A Northamptonshire woman has set off on a once-in-a-lifetime trip.
You can follow her progress with the Northants Telegraph.
Here we catch up with Rebecca in Colombia – a country of contrasts.
Arriving in a foreign country with a bad reputation, alone and with hardly any knowledge of the language is, expectedly, daunting.
Doing that at night and being dropped off at the wrong hotel in a run-down neighbourhood after a 21-hour journey and no sleep is frightening.
But working my way through a conversation using a phrasebook with a friendly receptionist who showed me where I should be and then arriving at my hotel safely was an adventure.
Colombia has been a rollercoaster – the north is covered with mosquitoes and butterflies.
There are quaint, old-fashioned towns like Sante Fe and Guatapé and ugly, crime-ridden cities like Medellin and Cali.
A sign on a restaurant door tells customers that weapons aren’t allowed, but the people inside were polite and happy.
I got offered cocaine on the way home from a club where I salsa-danced the night away.
And on the route to Playa Blanca, a little piece of Caribbean paradise, men threatened to slash our truck tyres with a big kitchen knife if we didn’t pay their ‘toll’.
I chose to start my travels with a specialist overland tour company called Dragoman – this style of travel means you get to know countries more intimately, with safety in numbers in dangerous areas.
There were 26 of us on the first leg from Cartagena des Indias to Quito, in Ecuador, ranging in age from 19 to 69 – a full group – with people from the UK, Australia, Norway, Sweden and Malaysia.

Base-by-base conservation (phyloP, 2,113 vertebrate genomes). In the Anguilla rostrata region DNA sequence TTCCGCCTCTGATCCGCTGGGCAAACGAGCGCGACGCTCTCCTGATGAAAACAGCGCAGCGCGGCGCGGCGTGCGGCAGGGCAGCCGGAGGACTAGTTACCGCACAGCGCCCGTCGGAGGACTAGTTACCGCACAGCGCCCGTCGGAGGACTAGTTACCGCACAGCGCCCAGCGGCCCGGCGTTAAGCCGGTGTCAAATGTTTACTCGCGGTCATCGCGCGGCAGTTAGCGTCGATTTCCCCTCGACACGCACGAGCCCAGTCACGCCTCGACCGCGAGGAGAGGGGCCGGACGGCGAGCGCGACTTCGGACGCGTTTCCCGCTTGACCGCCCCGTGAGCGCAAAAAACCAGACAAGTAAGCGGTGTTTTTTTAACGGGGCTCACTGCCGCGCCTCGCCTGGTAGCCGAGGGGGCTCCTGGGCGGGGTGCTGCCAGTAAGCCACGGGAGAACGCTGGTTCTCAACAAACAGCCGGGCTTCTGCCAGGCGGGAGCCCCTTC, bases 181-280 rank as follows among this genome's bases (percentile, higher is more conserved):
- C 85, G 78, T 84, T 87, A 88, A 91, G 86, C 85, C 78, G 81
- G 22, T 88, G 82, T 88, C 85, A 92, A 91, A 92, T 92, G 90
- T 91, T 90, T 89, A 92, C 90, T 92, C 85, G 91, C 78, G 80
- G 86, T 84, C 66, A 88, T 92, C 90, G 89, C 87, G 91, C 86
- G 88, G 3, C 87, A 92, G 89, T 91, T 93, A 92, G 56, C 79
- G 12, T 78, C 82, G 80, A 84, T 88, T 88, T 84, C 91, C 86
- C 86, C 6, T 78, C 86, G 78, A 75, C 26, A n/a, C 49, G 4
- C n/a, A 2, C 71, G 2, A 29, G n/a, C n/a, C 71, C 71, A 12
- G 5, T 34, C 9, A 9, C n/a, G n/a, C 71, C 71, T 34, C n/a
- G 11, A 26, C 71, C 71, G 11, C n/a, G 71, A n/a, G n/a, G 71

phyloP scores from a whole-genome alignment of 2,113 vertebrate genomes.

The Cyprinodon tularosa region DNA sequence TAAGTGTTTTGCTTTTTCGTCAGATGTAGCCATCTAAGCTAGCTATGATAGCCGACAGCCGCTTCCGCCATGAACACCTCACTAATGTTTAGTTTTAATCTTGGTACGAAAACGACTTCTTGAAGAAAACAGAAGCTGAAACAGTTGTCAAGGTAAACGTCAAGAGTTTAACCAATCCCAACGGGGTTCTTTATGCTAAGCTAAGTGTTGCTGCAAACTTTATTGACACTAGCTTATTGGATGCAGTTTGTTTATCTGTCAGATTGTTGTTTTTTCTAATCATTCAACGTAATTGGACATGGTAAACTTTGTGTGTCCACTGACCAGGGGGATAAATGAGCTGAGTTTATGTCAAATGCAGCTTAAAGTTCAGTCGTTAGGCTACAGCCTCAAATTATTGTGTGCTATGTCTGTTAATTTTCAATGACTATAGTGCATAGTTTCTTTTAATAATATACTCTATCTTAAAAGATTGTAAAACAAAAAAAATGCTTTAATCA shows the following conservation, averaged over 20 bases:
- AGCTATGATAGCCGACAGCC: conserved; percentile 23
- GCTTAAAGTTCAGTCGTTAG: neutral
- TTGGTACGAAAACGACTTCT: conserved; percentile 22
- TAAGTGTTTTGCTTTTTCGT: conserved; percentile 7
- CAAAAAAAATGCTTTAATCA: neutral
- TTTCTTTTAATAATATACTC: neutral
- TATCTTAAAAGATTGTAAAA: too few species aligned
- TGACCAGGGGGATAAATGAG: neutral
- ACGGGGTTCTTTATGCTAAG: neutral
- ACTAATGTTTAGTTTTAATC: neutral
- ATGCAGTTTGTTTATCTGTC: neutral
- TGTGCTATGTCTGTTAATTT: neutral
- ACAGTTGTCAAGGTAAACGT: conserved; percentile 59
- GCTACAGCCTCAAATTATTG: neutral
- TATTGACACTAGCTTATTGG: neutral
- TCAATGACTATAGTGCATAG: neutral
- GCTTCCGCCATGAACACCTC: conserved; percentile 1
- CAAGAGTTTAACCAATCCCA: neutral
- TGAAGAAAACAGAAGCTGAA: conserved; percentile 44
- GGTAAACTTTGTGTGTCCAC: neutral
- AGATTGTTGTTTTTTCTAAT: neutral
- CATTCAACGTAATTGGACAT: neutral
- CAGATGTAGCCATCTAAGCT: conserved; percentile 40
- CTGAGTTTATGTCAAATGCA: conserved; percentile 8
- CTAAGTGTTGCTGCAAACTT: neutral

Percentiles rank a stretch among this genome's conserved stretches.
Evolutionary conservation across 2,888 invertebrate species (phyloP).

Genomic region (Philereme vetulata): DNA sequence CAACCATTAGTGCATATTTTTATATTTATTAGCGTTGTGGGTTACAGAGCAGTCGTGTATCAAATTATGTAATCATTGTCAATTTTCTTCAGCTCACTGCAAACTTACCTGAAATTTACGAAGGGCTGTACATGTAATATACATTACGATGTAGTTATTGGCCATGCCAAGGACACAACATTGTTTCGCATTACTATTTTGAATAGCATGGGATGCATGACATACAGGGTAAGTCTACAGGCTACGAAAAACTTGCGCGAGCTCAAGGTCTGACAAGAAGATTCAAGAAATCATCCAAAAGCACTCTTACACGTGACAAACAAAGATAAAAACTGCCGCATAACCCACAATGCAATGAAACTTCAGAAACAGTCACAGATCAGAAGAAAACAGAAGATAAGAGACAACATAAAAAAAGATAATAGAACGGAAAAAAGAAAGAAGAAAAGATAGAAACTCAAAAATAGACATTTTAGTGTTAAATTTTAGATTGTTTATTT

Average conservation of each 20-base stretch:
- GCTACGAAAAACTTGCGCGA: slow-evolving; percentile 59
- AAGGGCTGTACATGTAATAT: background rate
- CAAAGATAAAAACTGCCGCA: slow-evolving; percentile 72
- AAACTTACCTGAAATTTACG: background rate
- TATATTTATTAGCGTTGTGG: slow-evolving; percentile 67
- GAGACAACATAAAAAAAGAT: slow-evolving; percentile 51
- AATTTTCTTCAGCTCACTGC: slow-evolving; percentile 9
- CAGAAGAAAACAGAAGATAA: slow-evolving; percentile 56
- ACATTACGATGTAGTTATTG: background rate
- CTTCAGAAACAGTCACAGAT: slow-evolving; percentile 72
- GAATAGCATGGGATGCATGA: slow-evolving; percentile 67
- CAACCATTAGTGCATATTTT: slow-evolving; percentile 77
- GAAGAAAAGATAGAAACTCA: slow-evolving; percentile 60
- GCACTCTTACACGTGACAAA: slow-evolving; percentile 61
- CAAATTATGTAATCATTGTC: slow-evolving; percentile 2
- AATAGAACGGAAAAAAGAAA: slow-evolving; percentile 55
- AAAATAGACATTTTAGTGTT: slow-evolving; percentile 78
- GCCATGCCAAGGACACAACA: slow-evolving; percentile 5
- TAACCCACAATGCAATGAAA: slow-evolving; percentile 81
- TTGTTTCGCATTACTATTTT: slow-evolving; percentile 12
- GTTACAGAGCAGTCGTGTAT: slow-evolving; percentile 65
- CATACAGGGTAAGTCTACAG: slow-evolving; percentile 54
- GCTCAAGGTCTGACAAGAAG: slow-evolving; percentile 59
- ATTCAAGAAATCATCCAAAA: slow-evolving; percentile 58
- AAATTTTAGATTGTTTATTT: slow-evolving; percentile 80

Overlanding means someone else does the serious thinking for you, but in some respects you lose the satisfaction of DIY tourism.
In 16 days I visited four cities, three towns and a coffee plantation, the latter of which was the highlight for me.
The juxtaposition of the tiny humming birds and the exciting enormity from the rumble of a volcano set a scene in the bottom of a valley which I will never forget.
Hacienda Valencia is a special place. It is basic, but a welcome retreat from the tension and mayhem of the cities.
And Popayan is so quaint it felt like I’d walked on to a film set, with its colourful balloons in the trees, little girls taking pony rides in the square, bubbles floating in the air and white buildings everywhere.
In Santa Fe men in ponchos ride mules among the old colonial-style buildings and near Cartagena locals offer volcanic mud massages.
I never tired of the scenery as we followed the Andes south, driving just below cloud level and experiencing the challenges of thin, windy roads with sheer drops and high and lows from sea level to around 3km above.
In the end, these are the memories of Colombia that will remain with me, the ones that brought sheer pleasure and real rewards for not succumbing to the niggling doubt I had about visiting such a passionate country.
Even though I had no trouble in Colombia, stay safe.
There is extreme poverty in this country, which feels third world in places.
Take strong mosquito repellent for the hotter areas and wear it during the day.
Have a basic understanding of Spanish before arriving and take a phrase book – English is hardly spoken.
Drink: coffee (obviously) and fruit juice
Loved the vibrancy and colour of this nation – every country should paint its houses in bright colours.
Hated to see the human toll of civil war.
Where I stayed
Hotel Villa Colonial, Cartagena
Los Corales, Playa Blanca
Hacienda Venecia, Menizales
Where I ate
As someone who doesn’t eat meat, I got bored of rice and beans quickly.
Colombia’s kitchen is appreciated far better by carnivores; the street food, particularly the empañadas, was popular.
What I saw
Cartagena des Indias wall
Castillo San Felipe de Barajas
El Peñón de Guatapé
Las Lajas Sanctuary
Santa Fe suspension bridge
A rainbow over San Francisco
My first salsa lesson on the porch of the hostel at Hacienda Venecia coffee plantation.